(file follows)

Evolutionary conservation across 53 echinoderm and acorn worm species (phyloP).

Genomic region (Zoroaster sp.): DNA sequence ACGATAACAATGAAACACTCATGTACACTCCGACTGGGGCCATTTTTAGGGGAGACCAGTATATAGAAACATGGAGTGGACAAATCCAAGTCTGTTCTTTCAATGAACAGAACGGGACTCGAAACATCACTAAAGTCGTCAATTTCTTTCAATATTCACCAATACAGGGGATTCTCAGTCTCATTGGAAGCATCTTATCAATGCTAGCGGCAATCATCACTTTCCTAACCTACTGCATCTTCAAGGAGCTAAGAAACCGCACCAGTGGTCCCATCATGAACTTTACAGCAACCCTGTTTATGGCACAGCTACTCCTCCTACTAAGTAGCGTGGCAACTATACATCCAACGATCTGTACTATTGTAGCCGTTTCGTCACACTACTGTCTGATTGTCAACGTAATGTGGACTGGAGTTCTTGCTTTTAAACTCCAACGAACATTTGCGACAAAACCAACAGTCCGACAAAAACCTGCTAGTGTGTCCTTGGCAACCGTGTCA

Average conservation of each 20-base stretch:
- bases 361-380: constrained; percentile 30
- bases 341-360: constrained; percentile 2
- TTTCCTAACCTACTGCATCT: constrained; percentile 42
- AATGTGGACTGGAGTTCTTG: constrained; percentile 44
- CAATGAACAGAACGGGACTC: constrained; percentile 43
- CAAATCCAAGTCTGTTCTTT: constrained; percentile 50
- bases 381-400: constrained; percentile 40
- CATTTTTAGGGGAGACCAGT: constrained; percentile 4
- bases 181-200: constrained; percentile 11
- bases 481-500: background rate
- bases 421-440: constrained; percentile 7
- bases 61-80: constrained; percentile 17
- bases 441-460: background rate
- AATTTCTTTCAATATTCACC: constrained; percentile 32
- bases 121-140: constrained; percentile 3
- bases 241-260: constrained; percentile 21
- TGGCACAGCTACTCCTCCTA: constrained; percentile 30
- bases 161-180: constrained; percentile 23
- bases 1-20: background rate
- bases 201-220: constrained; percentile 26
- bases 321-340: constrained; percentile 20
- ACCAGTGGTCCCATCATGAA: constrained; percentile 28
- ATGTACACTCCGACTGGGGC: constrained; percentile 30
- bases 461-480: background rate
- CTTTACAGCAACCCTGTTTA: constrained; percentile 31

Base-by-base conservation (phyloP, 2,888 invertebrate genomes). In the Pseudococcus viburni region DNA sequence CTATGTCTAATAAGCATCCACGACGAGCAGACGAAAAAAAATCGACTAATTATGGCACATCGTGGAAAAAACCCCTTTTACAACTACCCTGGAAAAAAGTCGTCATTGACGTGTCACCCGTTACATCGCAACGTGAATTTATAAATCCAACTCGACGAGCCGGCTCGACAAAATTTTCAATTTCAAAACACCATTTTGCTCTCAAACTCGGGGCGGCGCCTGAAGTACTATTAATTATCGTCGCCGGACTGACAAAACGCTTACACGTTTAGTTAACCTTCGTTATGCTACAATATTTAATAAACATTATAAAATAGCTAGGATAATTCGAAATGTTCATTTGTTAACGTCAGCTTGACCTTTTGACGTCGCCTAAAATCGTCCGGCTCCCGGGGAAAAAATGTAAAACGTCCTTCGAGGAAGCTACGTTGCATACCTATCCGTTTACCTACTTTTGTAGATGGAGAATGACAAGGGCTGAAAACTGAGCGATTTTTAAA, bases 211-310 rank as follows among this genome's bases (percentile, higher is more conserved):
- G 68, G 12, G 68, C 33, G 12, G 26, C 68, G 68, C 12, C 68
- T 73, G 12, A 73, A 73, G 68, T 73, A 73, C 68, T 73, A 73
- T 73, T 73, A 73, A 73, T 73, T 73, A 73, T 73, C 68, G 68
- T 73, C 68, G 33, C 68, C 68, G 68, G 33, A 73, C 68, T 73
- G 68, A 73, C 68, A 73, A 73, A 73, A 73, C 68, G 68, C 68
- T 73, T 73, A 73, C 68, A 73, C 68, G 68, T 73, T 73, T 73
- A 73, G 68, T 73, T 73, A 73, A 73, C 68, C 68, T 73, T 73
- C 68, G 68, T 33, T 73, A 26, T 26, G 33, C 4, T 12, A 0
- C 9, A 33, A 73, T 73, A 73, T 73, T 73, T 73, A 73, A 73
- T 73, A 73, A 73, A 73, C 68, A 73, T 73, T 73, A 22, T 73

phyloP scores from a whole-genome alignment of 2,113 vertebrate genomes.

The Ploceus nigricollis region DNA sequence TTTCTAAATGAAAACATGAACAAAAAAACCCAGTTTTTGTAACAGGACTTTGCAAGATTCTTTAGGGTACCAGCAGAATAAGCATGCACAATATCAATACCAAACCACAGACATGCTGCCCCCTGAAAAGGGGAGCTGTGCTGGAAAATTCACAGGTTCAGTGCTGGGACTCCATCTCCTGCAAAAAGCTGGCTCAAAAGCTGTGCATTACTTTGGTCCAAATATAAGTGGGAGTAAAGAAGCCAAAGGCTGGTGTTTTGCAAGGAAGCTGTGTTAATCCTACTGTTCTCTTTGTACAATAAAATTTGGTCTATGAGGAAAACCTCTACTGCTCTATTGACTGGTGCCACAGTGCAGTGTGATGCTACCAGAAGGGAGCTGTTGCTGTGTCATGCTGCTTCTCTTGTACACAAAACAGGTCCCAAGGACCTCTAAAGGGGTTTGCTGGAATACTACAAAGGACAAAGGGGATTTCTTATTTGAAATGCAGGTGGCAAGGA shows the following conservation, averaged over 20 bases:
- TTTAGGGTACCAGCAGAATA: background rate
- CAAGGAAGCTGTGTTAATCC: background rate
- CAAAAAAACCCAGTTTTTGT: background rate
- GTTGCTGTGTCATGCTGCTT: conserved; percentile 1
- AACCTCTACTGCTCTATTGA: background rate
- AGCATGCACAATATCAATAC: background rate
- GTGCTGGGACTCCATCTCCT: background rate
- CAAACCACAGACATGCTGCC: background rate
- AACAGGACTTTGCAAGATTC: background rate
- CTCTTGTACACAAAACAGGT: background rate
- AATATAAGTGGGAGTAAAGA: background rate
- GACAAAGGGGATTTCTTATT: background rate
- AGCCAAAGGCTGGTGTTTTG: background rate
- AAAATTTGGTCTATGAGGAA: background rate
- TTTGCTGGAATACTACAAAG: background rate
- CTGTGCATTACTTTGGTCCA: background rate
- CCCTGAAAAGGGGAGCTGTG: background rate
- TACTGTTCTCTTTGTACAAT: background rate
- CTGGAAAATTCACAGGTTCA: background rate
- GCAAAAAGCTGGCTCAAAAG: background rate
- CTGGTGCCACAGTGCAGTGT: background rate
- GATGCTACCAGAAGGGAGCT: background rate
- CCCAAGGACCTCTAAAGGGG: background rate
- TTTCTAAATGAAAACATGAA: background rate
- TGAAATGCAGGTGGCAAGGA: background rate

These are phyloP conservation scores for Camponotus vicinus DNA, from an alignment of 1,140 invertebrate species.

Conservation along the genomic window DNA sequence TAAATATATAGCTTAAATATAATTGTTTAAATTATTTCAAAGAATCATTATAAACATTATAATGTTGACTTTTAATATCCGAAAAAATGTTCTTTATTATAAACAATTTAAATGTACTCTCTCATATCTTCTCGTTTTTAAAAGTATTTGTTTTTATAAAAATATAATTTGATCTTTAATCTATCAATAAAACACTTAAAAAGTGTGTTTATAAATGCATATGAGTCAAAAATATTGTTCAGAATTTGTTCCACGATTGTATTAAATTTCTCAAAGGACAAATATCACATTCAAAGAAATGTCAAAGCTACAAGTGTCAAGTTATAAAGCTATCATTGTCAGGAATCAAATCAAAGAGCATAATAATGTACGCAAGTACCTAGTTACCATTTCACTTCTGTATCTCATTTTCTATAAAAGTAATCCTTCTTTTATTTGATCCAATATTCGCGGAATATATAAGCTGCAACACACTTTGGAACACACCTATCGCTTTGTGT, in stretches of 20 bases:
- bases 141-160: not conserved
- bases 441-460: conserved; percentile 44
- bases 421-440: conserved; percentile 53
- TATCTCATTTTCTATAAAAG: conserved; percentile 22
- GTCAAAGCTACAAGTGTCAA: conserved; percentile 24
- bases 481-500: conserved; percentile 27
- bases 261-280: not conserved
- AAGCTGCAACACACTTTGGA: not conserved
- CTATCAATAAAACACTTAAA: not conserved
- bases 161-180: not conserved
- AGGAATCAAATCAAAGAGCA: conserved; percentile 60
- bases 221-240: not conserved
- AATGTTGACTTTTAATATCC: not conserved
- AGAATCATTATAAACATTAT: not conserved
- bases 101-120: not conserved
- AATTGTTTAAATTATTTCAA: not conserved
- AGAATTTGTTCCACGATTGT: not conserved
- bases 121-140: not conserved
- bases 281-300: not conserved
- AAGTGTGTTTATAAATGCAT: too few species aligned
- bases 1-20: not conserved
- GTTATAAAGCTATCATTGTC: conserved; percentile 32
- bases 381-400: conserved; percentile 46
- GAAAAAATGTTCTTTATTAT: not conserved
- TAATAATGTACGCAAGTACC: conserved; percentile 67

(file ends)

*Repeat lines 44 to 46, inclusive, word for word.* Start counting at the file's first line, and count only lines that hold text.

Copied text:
- CAAAAAAACCCAGTTTTTGT: background rate
- GTTGCTGTGTCATGCTGCTT: conserved; percentile 1
- AACCTCTACTGCTCTATTGA: background rate